In contrast to aid from western donors, China's lack of conditionality in the form of concessional loans has led some to view Chinese official development assistance as being suspicious in nature. No-conditionality aid does have the ability to foster self-driven development, which could possibly increase the effectiveness of strategic aid. However, it also leads to criticism when China is seen to be providing aid to resource rich African states where corruption rates are high or where the human rights situation has been questioned. And yet, a database of development projects compiled by AidData, at the College of William and Mary, revealed that only a small proportion of the projects being undertaken thanks to Chinese cash are related to mining. As the data suggests, transport, storage and energy initiatives account for some of the largest sums, while health, and education have also received millions of dollars' worth of investment.

Respected Sino-African expert Deborah Brautigam has previously stated that China's emphasis on local ownership is genuine, despite the fact that such ownership can sometimes lead to projects like new government office buildings or sports stadiums; because constructing buildings and dignity is as much a part of the development of new states as ending poverty is. Brautigam also states that the fact that Chinese aid is almost always dispersed to Chinese companies, who then carry out the development projects, helps avoid corruption and local embezzlement.กก

As Modibo Traore, FAO representative to the AU notes, "The main principle [of development] should be that the priorities should be set by African governments. NGOs have a role to play in the implementation; civil society has a role to play in communication. Donors have a very important role to play because they are bringing part of the money. [But] donors cannot substitute governments to say what [the] priorities are at what time. African governments should outline priorities." The issue of ownership is certainly desirable but cannot always be realistic as it requires a long-term approach in terms of development leadership. However, as David Booth of the Overseas Development Institute points out, political machines within ethnically divided countries often tend towards short term strategies to gain electoral votes or political legitimacy.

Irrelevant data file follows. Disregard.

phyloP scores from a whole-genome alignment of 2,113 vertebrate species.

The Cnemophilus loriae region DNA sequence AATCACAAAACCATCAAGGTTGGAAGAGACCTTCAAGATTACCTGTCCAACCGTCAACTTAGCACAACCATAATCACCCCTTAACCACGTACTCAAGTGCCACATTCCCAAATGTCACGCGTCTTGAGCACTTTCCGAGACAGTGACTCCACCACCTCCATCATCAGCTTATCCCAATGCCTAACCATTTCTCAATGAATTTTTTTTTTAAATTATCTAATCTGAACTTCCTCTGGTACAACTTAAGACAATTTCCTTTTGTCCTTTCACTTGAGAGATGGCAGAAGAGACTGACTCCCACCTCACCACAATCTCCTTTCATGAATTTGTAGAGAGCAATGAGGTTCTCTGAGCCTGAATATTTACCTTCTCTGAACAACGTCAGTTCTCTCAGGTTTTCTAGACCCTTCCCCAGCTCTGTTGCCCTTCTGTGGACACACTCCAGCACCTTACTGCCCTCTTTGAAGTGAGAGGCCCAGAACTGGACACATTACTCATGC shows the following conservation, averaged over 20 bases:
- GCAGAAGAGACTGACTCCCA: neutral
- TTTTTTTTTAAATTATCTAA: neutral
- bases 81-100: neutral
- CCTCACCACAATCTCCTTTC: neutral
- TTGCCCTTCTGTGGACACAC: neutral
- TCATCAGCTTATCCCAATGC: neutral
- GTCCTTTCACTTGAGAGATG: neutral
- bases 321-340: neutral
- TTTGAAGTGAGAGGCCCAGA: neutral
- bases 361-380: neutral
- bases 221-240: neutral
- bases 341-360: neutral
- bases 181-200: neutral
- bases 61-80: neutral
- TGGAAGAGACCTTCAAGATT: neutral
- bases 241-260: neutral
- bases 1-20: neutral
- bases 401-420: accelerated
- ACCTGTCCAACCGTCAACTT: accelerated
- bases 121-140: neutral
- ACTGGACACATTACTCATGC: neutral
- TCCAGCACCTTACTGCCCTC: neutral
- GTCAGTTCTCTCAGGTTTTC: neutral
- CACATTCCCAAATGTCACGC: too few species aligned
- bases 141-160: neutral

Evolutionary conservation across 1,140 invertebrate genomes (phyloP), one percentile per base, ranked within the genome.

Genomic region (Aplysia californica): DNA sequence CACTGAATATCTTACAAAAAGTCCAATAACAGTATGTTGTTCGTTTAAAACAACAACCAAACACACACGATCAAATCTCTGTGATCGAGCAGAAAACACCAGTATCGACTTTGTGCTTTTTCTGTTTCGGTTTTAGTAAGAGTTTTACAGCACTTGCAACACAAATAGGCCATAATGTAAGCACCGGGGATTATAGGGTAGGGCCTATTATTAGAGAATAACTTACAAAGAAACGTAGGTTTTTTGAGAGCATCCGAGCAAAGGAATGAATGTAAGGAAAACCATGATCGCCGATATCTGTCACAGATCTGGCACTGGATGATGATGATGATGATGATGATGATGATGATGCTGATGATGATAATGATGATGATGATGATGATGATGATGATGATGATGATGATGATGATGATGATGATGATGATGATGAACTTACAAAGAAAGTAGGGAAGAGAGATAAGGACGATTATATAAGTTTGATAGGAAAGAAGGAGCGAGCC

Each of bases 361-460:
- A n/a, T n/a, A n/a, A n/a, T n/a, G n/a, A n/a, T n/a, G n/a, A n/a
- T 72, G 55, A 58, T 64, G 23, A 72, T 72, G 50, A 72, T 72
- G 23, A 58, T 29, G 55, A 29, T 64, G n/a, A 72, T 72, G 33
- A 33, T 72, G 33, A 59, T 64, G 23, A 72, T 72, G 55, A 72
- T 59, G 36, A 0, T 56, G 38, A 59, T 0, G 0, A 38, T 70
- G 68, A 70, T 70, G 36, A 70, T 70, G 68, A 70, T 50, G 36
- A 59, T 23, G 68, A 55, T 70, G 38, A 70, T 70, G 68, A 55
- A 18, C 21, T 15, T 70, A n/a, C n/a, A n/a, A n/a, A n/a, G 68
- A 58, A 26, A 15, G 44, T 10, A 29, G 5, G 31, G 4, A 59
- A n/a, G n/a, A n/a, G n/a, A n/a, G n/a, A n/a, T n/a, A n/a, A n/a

When it comes to looking at the experiences of China's unprecedented rise and how they could inform African development, Erik Solheim of the OECD notes that as China continues to move up the value chain, there is a big opportunity for Africa in the field of manufacturing; adding, "At the moment, there is very little manufacturing in Africa. Manufacturing can employ a huge number of people and bring skills to many people." Furthermore, he was keen to point out that many lessons from Asia's agricultural revolution could help to increase the productivity of farmers in Africa. "We cannot continue to neglect the small-scale farmers; we must increase the productivity of small scale farmers because at the end of the day, food security and food is at the core of development."

Solheim is also keen to highlight China's advancements in education, putting forward the example of a poor area of Gansu province where the average yearly income stands at 500 dollars, though everyone within the province receives 9 years of education. Comparing China's situation to Africa, Solheim stated, "You will find no place in Africa where there is poverty in the countryside, but students are 9 years in education and they're learning something in education. That focus on education is a key to solving the inequality in society." For these reasons and others, Solheim suggests a middle way between conditionality from western aid and the no strings attach approach of China so that African states can reap the benefits and achieve balanced and integrated development.